This is the first year that it seemed that Noah could understand some of what Easter represents, but wading through my own jargon and conceptions to give him something helpful didn't go as planned:
Noah: Why Easter?
Jo: We're thanking Jesus for coming and helping us and showing us who God is.
Noah: Oh!! Happy Christmas!!!
Jo: Well, ummm. No. I think. Um.. Actually well, Jesus actually died at Easter time.
Noah: Oh!! Kill me! Cook me! Eat me! [a few too many books where the animals attempt to eat other animals]
Jo: um. Uh....
Noah: Please mommy! Cook me!!!
Jo: Um. So Easter. God sent Jesus so that the worst things we do... those don't need to be the whole of us. Jesus showed us another way. By giving us everything.
Noah: Kill me! Cook me!
So not entirely helpful on how death translates to life, but Noah understands how death and food are integrally related. So it is perhaps just one more step.
This past week we visited Hermanus- me for a university thing and Eug, Eli and Noah so that I didn't have to be away from Eli for too long.
|Here's Eli at Grotto Beach.|
|This was the view from my work spot. In winter, the whales come right into the bay.|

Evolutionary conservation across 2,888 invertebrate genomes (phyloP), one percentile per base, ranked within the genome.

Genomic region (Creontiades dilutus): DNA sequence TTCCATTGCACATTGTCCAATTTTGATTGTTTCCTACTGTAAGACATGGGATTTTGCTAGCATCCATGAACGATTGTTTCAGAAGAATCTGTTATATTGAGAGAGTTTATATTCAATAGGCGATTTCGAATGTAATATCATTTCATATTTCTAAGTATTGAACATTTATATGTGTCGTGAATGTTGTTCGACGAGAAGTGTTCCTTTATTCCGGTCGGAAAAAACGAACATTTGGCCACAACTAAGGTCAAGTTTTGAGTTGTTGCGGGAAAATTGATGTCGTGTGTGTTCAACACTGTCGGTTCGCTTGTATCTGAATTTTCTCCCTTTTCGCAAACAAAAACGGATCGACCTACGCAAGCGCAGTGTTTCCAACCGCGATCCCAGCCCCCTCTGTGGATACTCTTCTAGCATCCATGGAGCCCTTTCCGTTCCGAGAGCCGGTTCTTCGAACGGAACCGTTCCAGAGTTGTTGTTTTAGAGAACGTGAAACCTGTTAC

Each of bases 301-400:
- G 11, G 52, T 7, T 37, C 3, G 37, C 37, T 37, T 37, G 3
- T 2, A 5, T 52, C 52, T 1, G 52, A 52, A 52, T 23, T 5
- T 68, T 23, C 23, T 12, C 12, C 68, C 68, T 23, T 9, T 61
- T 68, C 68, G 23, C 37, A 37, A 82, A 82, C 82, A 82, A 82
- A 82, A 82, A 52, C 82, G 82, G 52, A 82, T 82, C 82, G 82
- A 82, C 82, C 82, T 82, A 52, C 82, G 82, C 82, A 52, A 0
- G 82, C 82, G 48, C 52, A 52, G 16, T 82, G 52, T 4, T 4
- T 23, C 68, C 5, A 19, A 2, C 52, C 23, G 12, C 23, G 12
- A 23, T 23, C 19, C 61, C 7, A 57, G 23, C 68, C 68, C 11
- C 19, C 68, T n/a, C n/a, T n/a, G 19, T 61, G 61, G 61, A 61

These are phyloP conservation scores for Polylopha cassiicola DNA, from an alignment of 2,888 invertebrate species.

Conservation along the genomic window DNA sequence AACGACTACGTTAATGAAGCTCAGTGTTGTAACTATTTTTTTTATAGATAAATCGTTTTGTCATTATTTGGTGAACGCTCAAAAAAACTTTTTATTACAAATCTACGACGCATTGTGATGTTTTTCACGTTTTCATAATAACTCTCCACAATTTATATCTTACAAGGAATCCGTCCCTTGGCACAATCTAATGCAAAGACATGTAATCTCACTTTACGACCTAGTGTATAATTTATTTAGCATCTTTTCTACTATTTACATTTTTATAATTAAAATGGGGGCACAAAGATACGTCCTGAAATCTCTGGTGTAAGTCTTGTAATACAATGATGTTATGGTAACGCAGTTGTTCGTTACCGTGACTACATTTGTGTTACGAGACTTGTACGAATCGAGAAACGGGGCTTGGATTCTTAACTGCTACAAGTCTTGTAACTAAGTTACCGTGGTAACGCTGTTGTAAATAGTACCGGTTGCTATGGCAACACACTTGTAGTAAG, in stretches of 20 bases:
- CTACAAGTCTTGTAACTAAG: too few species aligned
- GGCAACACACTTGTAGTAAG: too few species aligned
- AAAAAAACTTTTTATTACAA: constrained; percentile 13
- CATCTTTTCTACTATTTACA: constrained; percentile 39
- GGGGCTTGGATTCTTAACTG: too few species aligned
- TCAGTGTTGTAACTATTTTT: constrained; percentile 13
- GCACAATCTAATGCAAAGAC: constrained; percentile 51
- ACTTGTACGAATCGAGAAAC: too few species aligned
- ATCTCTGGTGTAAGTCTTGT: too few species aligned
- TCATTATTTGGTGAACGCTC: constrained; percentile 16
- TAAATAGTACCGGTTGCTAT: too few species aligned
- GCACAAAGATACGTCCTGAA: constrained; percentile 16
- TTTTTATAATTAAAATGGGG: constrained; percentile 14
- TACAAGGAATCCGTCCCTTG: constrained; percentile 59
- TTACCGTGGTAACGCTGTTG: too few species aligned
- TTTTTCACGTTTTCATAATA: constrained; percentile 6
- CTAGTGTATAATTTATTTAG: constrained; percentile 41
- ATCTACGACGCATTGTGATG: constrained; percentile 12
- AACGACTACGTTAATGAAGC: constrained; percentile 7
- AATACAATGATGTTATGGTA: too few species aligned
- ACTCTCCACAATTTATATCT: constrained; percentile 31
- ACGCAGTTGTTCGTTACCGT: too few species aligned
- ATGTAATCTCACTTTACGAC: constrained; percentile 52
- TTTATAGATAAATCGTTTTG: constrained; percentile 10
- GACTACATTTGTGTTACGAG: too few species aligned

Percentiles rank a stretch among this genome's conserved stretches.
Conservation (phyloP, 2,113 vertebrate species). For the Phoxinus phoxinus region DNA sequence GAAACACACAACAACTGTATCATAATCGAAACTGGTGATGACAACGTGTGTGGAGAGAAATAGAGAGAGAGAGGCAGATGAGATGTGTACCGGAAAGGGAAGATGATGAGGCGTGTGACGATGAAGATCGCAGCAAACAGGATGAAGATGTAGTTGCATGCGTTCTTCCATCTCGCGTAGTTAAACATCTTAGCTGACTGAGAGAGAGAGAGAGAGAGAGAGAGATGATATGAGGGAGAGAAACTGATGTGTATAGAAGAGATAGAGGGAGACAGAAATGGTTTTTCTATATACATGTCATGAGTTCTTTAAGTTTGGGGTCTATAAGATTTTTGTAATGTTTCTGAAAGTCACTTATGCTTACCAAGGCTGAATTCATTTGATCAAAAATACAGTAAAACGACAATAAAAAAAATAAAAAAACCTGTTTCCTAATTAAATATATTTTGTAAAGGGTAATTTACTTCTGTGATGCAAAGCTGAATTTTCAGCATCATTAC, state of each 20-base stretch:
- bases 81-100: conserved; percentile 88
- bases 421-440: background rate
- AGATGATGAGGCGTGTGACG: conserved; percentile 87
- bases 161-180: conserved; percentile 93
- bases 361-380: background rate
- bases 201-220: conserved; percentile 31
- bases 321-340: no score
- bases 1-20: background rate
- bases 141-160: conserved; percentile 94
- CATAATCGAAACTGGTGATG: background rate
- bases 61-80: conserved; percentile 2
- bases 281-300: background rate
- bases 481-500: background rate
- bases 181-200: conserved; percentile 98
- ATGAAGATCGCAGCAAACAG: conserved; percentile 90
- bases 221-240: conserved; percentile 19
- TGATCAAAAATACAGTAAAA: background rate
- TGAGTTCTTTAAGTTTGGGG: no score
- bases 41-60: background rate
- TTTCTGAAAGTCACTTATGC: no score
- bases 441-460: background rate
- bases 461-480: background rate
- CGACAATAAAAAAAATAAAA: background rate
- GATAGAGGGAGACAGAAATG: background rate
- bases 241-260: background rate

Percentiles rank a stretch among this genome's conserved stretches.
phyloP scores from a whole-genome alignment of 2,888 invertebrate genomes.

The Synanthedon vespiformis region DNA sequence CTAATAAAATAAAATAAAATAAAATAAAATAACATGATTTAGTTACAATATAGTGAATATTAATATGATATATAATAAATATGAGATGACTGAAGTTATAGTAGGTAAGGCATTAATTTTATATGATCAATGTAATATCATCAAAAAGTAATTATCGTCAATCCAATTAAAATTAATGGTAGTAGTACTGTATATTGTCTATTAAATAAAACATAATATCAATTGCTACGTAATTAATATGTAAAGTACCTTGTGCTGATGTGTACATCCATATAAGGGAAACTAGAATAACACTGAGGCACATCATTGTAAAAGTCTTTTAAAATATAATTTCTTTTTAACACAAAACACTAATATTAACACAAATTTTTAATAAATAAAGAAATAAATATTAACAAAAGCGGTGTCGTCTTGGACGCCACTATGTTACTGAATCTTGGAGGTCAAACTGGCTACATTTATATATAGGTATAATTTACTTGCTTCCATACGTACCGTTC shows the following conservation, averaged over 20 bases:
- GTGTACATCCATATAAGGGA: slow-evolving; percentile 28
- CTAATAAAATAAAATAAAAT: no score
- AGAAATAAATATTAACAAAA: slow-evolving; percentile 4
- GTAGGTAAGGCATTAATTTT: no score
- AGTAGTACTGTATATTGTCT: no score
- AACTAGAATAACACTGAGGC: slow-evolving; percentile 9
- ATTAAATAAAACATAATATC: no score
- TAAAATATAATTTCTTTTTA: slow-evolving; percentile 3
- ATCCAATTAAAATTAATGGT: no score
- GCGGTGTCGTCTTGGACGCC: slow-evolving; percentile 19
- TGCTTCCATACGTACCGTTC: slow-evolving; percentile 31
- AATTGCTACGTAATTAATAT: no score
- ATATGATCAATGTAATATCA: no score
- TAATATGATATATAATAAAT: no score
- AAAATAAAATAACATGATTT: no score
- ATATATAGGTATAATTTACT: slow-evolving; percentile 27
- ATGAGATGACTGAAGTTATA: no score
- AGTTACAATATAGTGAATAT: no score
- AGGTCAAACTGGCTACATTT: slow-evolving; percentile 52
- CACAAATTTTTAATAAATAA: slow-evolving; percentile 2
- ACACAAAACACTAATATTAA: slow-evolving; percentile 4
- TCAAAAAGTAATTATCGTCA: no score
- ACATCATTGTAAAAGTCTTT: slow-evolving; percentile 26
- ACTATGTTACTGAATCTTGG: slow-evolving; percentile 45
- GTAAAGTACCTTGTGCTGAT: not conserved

After a few really good days in Hermanus, we decided to return via an alternate route in case we saw potential farms on the way. This is what we saw:
|This is Hemel en Aarde (Heaven and Earth) is nearby Hermanus- It was breathtakingly beautiful.|
Returning to Easter and the subject of the post, I thought the Swahili phrase "sawa sawa" represents some of the contentment we're trying to enter into right now. Kenyans feel free to tell me off, but from my Eric Wainaina phase I always hear sawa sawa and think of an early song where it means more than the literal "I'm fine"; here's an excerpt and the youtube video:
[I wake up early in the morning,
and hear the birds call out my name
I look heavenward and hear your voice say
You're alright you're ok,
I'm alright, I'm ok.
(and later in the song)
I've stretched my rod as far as I can reach
Say I'm alright I'm ok
You're alright, you're ok.]
If you can overlook the old style of the video (and the phonics section at the end!!), this is one of my favourite songs because it calls into view contentment that's totally outside of us. It speaks of Moses reaching his rod to part the sea, and the act being real and physical but totally trivial in terms of actually performing the miracle and parting of the seas to free his people from slavery. I'm encouraged that our real and physical act of faith doesn't actually have to do a whole lot in actually making something happen- there's a lot there simply in the act of reaching out as far as we can.